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Old 04-19-2012, 11:35 PM
 
1,570 posts, read 925,717 times
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I wonder how many remortgaged when values were high...

...Regardless, so your house is worth a lot - the only way you see that value is by selling and moving somewhere with a lower cost of living - even then, on average, what, maybe an extra 400k lying around? Hardly rich.
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Old 04-20-2012, 12:47 AM
 
14,221 posts, read 26,502,315 times
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Quote:
Originally Posted by CA4Now View Post
Who's still living in the same house they bought in the 1970s? People don't hang on to houses simply because they're a good investment. Most people outgrow, move up, retire, move down, etc, just as they do today.
I bought into a neighborhood where I am the kid...

All my neighbors and I do mean every neighbor on my entire city block either built there homes or have live their since the mid 50's and 60's...

My home is in Oakland California.

To the right the man is 92... the couple across the street in their 80's, the house next to them the woman is 104, etc... I think I am the only one not retired.... it makes for a great safe neighborhood... plenty of people home during the day and old people don't miss a thing...

Slow and steady wins... at least this is what my Grandfather told me...

By the way...

All have homes free and clear... except for me on one other that took a mortgage to help their kids and all that did was put them in debt...

The Depression is/was very real to these people... they are generous, at least to me and very frugal... they spurn credit cards... just like my grandparents...
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Old 04-20-2012, 06:48 AM
 
Location: So Ca
5,576 posts, read 5,360,203 times
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Quote:
Originally Posted by Ultrarunner View Post
I bought into a neighborhood where I am the kid...
But my point was that people don't stay in their homes simply because they're a good investment. You probably bought there because it brought back happy memories, not because you thought you'd become a millionaire. (And as I recall, don't you own several homes?)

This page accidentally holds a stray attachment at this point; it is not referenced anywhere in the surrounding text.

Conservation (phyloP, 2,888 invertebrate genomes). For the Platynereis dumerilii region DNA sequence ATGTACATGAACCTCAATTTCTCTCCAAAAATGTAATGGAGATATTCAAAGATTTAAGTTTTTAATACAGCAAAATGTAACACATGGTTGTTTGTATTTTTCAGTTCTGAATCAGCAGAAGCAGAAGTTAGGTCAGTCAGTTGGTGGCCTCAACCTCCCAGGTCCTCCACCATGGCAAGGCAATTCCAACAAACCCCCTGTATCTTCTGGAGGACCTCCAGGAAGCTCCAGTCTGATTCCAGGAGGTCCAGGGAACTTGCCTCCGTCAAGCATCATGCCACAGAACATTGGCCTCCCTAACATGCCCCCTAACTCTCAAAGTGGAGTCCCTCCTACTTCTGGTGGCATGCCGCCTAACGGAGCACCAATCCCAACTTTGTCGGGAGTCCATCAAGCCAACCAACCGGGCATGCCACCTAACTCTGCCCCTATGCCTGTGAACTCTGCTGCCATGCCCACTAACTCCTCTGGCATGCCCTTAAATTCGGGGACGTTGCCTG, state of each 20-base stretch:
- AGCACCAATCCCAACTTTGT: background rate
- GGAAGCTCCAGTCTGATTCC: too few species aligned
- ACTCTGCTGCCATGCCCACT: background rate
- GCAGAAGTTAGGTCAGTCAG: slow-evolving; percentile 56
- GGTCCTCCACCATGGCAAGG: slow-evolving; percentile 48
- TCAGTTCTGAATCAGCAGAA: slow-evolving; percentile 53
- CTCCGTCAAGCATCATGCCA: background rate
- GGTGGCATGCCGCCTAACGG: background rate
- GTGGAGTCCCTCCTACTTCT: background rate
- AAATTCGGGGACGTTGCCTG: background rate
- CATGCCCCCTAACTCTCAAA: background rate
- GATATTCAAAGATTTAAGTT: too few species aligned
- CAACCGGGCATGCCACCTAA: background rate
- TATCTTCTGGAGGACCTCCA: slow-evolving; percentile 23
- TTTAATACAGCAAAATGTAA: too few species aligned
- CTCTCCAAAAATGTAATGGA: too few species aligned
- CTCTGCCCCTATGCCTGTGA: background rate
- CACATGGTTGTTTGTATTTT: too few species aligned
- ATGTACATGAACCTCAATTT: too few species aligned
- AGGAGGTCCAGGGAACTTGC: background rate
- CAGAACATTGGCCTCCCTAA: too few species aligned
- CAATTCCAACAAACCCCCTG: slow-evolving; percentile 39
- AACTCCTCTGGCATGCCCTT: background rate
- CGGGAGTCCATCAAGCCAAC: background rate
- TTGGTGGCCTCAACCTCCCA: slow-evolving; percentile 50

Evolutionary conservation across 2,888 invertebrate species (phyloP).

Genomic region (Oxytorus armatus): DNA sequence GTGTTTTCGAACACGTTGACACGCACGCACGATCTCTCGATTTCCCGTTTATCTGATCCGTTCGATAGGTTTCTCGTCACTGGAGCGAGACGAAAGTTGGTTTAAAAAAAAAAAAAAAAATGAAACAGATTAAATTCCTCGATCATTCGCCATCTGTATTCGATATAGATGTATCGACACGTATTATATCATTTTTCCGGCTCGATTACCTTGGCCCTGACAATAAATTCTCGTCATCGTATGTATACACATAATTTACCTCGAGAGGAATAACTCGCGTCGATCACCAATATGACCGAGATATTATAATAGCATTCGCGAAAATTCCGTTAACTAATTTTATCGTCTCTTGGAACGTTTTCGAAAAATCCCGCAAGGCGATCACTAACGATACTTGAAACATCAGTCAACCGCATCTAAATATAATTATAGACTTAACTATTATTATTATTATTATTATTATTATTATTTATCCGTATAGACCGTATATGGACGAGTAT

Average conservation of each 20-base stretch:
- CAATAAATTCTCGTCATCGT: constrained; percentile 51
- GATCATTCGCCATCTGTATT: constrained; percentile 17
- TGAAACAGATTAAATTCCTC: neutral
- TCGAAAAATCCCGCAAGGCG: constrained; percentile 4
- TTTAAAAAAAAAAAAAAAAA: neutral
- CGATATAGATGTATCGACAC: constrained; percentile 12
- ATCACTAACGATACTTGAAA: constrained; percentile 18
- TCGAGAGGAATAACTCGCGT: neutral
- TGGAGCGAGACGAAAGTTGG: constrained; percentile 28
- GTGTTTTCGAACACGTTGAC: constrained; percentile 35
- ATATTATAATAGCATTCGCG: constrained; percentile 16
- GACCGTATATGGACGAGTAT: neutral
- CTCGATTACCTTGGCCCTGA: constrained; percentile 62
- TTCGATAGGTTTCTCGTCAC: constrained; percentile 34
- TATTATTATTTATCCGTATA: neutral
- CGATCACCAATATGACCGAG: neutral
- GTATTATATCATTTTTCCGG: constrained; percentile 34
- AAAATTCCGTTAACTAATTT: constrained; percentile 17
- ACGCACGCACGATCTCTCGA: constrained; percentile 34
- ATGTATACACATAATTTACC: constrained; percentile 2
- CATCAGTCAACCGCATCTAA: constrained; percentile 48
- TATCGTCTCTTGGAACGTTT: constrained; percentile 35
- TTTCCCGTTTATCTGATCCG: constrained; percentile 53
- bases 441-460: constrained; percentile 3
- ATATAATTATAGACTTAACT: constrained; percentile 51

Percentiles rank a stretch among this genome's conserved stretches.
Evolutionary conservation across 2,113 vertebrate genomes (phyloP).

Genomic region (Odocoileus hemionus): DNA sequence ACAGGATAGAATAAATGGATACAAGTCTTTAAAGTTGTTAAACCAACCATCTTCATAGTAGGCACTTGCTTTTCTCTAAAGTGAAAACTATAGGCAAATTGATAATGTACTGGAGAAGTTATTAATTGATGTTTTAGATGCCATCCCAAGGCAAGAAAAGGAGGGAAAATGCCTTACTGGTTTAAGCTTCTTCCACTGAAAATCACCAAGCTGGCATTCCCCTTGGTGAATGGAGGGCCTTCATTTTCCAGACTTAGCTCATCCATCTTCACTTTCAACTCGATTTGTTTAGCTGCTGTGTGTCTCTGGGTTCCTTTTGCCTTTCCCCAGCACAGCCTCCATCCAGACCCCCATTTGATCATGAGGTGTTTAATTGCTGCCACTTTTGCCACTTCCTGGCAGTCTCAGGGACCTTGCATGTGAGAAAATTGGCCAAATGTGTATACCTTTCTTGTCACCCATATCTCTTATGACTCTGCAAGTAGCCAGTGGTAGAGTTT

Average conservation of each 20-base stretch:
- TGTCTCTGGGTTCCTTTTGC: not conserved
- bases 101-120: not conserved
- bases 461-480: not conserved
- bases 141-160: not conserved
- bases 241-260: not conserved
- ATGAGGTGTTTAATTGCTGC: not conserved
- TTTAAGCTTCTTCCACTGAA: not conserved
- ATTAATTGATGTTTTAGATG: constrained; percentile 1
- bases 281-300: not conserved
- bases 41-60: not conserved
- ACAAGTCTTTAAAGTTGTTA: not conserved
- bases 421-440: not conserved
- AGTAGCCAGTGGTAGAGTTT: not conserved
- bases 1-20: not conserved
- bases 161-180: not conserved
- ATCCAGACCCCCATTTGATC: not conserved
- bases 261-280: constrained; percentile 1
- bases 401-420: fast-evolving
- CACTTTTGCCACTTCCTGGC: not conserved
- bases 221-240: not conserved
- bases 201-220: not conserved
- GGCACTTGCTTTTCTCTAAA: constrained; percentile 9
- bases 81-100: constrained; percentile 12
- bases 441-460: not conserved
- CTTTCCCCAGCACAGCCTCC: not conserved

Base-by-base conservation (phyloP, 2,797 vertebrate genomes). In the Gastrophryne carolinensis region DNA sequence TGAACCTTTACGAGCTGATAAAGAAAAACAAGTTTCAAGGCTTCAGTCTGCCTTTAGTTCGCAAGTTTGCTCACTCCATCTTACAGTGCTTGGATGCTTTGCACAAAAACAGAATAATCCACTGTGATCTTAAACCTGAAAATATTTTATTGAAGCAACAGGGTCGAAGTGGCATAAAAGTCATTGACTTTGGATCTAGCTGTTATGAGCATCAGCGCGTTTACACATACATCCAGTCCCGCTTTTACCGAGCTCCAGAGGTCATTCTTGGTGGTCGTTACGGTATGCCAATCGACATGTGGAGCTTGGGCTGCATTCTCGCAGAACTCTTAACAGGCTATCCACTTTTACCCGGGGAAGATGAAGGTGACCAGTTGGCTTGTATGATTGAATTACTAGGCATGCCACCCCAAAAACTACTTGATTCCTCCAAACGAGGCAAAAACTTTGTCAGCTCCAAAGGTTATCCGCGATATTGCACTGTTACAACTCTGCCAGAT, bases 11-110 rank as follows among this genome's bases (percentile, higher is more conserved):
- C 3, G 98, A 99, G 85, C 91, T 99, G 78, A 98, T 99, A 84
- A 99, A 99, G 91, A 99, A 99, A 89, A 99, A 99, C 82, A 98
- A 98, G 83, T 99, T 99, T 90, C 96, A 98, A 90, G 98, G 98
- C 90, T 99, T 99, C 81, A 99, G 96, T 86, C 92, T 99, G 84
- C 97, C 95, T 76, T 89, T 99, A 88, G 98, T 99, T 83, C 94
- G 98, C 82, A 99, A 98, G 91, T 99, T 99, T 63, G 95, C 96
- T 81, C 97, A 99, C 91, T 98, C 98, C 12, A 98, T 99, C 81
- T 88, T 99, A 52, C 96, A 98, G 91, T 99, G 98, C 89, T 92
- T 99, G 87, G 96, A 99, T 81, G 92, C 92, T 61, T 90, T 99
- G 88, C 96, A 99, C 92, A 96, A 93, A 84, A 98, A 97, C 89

Quote:
To the right the man is 92... the couple across the street in their 80's, the house next to them the woman is 104, etc... I think I am the only one not retired.... it makes for a great safe neighborhood...
Our last "original owner neighbor" who was 94--and built his home in the late 1950s--died a couple of years ago. He and his wife had owned it free and clear since the 1970s. (But "permanently rich" as the OP suggests? Far from it.)
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Old 04-20-2012, 10:43 AM
 
14,221 posts, read 26,502,315 times
Reputation: 8375
Quote:
Originally Posted by CA4Now View Post
But my point was that people don't stay in their homes simply because they're a good investment. You probably bought there because it brought back happy memories, not because you thought you'd become a millionaire. (And as I recall, don't you own several homes?)
I bought because the home was close to work, great neighbors and the property has a second garage/shop in the back... very unusual for this city...

It was more of utilitarian decision as compared to many of my friends and co-workers that bought new homes and now commute an hour or so each way...

Can't really think of anyone buying a single family home to reside thinking it would make them a millionaire... homes can be expensive.

Single family home ownership is just as much as a lifestyle as anything else.

i bought my first home while still in college... it was dump in every sense of the word... if I posted pictures it would turn your stomach...

From years of plumbing leaks the bathroom floor had rotted so bad it exposed the dirt crawl space... 700 square feet on a 25' wide lot and it was all mine!

Cheaper then rent, learned real life skills going into a situation I knew nothing about and against my families wishes... well, everyone buy Mom... she said you have to start somewhere and work your way up...

I had always worked... paying into Social Security since age 12... had money saved and couldn't get a loan if my life depended on it... the criteria was very strict for the borrower and the property.

Anyway, I went through every square inch of the home while living there and a year later was able to take out a home equity loan and buy my next fixer... a little bigger, not as bad and in a little better neighborhood... at least at that time... hey, it even had a single car garage!

This was back in the early 80's... the worst unemployment since the great depression and interest rates about 4 times higher then today...

A few years back I was really doing well... the price run-up exceeded anything I could have imagined... I did not cash out... too many many families would have been disrupted... some going on 15 or 20 years... now, prices are just like they were 20 years ago in some of my neighborhoods...

I have kept nearly every home that I have bought because I don't have a pension to fall back on... Real Estate provides an opportunity to make your own way if you are willing to make a go of it.
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